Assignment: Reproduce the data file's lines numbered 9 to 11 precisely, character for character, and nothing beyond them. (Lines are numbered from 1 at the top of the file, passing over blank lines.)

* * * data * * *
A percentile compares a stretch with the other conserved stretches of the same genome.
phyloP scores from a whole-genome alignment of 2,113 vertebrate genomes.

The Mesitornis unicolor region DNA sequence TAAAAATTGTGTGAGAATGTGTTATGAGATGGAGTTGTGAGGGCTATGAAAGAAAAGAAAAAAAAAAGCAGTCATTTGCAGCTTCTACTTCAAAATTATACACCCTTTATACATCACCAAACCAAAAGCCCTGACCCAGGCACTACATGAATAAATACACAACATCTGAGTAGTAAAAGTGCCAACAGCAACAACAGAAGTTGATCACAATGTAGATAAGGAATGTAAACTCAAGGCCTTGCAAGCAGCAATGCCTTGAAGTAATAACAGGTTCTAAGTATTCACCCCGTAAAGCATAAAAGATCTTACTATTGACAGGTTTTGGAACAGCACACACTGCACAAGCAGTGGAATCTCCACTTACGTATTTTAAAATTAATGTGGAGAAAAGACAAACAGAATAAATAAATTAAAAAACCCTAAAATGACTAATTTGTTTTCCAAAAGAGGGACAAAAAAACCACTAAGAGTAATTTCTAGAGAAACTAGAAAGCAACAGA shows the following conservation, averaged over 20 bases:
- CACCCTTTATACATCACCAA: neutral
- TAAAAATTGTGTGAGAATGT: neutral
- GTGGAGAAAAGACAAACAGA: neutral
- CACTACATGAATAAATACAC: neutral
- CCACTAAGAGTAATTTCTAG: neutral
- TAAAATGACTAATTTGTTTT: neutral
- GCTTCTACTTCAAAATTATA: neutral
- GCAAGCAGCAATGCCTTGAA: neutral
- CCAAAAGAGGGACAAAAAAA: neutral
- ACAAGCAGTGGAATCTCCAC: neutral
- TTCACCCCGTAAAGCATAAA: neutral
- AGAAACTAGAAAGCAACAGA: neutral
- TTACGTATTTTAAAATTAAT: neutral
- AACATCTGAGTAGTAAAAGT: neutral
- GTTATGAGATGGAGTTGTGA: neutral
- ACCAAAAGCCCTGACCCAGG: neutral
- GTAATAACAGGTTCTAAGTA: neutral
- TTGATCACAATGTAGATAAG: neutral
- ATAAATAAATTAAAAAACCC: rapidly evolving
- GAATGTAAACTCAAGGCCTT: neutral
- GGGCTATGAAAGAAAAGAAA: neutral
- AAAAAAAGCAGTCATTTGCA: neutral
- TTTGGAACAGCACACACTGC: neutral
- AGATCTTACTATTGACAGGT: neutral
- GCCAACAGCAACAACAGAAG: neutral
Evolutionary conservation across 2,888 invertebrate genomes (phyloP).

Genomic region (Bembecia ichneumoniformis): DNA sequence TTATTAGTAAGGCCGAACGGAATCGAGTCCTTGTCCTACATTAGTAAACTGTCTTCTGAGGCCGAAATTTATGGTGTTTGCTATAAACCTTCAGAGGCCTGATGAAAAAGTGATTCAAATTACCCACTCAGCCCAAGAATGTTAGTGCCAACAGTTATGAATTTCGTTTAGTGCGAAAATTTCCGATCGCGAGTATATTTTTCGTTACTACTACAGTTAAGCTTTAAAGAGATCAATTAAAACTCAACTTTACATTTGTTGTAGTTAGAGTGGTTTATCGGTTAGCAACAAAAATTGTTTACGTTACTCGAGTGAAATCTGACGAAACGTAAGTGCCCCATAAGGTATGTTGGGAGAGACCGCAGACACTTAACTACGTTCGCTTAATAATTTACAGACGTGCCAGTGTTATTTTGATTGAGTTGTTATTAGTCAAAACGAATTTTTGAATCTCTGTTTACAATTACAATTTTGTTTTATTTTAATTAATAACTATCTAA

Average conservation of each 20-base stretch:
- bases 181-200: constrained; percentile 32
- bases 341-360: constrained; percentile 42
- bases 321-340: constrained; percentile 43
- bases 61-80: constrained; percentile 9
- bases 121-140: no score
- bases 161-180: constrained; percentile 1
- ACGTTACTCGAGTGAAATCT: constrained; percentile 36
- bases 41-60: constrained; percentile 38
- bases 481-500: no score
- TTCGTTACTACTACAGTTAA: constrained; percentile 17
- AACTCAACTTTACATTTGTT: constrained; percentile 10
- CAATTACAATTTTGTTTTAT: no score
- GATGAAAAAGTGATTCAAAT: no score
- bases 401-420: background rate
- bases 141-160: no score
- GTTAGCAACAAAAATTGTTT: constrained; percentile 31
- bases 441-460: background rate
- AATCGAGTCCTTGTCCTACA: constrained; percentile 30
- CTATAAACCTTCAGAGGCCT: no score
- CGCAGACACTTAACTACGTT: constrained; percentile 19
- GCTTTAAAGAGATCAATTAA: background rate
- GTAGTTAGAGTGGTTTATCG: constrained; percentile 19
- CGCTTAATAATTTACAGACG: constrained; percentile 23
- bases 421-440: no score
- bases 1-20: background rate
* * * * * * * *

- TAAAATGACTAATTTGTTTT: neutral
- GCTTCTACTTCAAAATTATA: neutral
- GCAAGCAGCAATGCCTTGAA: neutral